Latest news! Graham Potter’s Brighton stunned Manchester City, Chelsea got some FA Cup rematch and Thiago produced a passing masterclass for Liverpool. Here are five tactical lessons we’ve seen from midweek matches … 1) Crowd spurred Brighton – and Potter’s replacement Brighton returned 2-0 down to beat Manchester City on Tuesday in one of the surprise results of the season, and while the red card played a huge role, the audience presence was even greater. The hosts pinned Manchester City for long periods of the second half, testifying to the manager’s aggression and pressing approach, whose side were spurred on by a rowdy home crowd. It wouldn’t have been enough without a clever tactical change from the manager in the 49th minute, 60 seconds before Brighton’s first goal that kicked off the revival. Graham Potter removed Alireza Jahanbakhsh and replaced him with Adam Lallana, moving from a 3-5-2 to a 3-4-2-1. That extra player in midfield helped Brighton gain momentum centrally and take full advantage of their numerical advantage. Lallana played a good game, controlling the pace from the center of the park while Fernandinho and Rodri found themselves totally outnumbered in City’s 4-4-1-0. Brighton’s swarm of bodies in the half-spaces allowed them to lock down Manchester City and force them into submission. 2) Rodgers lineup change interrupts Leicester before the last wave Leicester City deserved the FA Cup win over the weekend after a very confident performance at Wembley, which makes it particularly odd that Brendan Rodgers dropped out of the 3 -4-1-2 for a 3-4 -2-1- makes Kelechi Iheanacho fall on the bench for James Maddison. The theory was to help build the midfield better while blocking Chelsea by mirroring their training exactly, but that didn’t work out. Instead, the excellent pressure we saw from Leicester with the strikers in tandem was lost, leaving the slower and slower Jamie Vardy all alone to harass the ball from the front. There was now only a one-man barrier to Chelsea’s three-man defense, which allowed Thomas Tuchel’s defenders to build unchallenged from the rear. Antonio Rudiger was consequently dominant, fueling from the back line to bring the hosts onto the pitch. Rodgers deserves credit for acknowledging the mistake and returning to 3-4-1-2 in the second half, replacing Maddison in place of Iheanacho within an hour. It made a big difference: Leicester held 34.5% possession in the first hour and 53.5% after that substitution, regaining a foothold in the game.
. 3) Grealish as a 10 Exposes Mason’s Midfield ProblemsJack Grealish had a great first start from his injury, creating four chances and helping Aston Villa fully control the game from an unusual number ten position. Usually Grealish slows down the game too much to excel centrally, but his presence here – with Bertrand Traore and Anwar el Ghazi instinctively drifting towards him – helped expose Tottenham’s midfield. Ryan Mason couldn’t find the right combination in between. This time around, Harry Winks apparently had no idea how to keep track of Grealish, making sure Villa dominated the ball and pushed the Spurs into their third. Part of the problem is that with Dele Alli on the pitch Tottenham are playing two, and without detailed coaching these two wander listlessly, unsure how to stop their opponents. But it’s also about picking the wrong players. The Spurs have had no progression in the middle without Giovani Lo Celso’s technical prowess, while Mason’s continued reluctance to start Tanguy Ndombele is becoming a real problem. Tottenham need top midfielders who feel comfortable keeping the ball under pressure. 4) West Brom struggled because Big Sam checked out Watching Sam Allardyce on the West Brom bench for the past couple of months it is clear that he has mind control; arms folded and back in his chair, Allardyce has done everything possible to distance himself from relegation that tarnishes his record. It’s a rather shameful way to behave in all honesty, and the fact that he just doesn’t care – as made clear by his call to Sky Sports in the post-match press conference – contributed to the end of the Baggies season. They were directionless against West Ham, playing in the free and confused way of a team that wasn’t sure what was expected of them. After initially taking the lead, they got a little shy, neither one thing nor the other, and then in the last crucial 30 minutes of the match they fell into the West Ham trap holding possession and pushing up. The Hammers counterattacked to victory, and West Brom fans were left wondering why Big Sam had taken the job in the first place. 5) Thiago’s improving role suggests a bright future for Liverpool For the second consecutive game Thiago was Liverpool’s leading player. In the 2-1 win at West Brom last weekend, the Spanish midfielder had more touches (112), more key passes (five), more shots (four) and more tackles (four). He had an equally big influence against Burnley midweek, leading the way with 104 ball keys in a massive, action-packed performance. Thiago has finally settled down and together with Fabinho can provide the basis for a Liverpool relaunch next season. His ability to mask a vertical pass, by cutting the ball forward before the opponent can react, is unmatched in the Premier League, and he recently managed to combine this with a sharper reading of the English game. Thiago now faces and intercepts well, helping to block the other team and providing a solid foundation for Liverpool to return to winning.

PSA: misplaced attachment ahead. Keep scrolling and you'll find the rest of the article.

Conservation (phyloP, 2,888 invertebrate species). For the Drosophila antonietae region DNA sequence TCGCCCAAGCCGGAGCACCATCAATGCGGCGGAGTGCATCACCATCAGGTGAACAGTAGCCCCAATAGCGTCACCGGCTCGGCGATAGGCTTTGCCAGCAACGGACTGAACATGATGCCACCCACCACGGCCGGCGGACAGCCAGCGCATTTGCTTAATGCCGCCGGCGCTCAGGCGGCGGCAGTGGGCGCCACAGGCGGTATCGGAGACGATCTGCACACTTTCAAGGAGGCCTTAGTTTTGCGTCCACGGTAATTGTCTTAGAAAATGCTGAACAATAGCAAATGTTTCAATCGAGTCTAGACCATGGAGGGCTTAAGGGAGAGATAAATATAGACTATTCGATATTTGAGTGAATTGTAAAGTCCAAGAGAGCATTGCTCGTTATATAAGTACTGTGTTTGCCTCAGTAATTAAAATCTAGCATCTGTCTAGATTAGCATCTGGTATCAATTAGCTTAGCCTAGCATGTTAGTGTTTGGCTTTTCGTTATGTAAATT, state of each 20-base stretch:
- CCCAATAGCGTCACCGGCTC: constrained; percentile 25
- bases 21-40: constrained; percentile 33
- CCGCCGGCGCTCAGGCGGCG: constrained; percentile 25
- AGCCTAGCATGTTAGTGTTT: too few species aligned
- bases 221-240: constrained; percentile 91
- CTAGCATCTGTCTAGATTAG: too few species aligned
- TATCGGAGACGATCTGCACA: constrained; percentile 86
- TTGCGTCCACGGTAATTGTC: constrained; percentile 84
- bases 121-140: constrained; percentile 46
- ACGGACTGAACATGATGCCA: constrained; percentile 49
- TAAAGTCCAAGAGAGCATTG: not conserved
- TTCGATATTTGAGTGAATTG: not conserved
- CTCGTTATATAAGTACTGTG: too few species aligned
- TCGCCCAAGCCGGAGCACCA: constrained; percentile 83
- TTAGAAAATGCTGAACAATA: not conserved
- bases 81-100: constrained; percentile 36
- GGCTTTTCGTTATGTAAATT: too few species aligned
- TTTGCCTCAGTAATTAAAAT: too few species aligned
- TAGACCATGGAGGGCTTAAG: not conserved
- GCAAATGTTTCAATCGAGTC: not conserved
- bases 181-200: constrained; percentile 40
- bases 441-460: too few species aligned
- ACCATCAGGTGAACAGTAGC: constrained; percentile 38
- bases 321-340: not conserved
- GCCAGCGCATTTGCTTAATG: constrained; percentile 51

Source = Metinews.com
This news 592 hits received.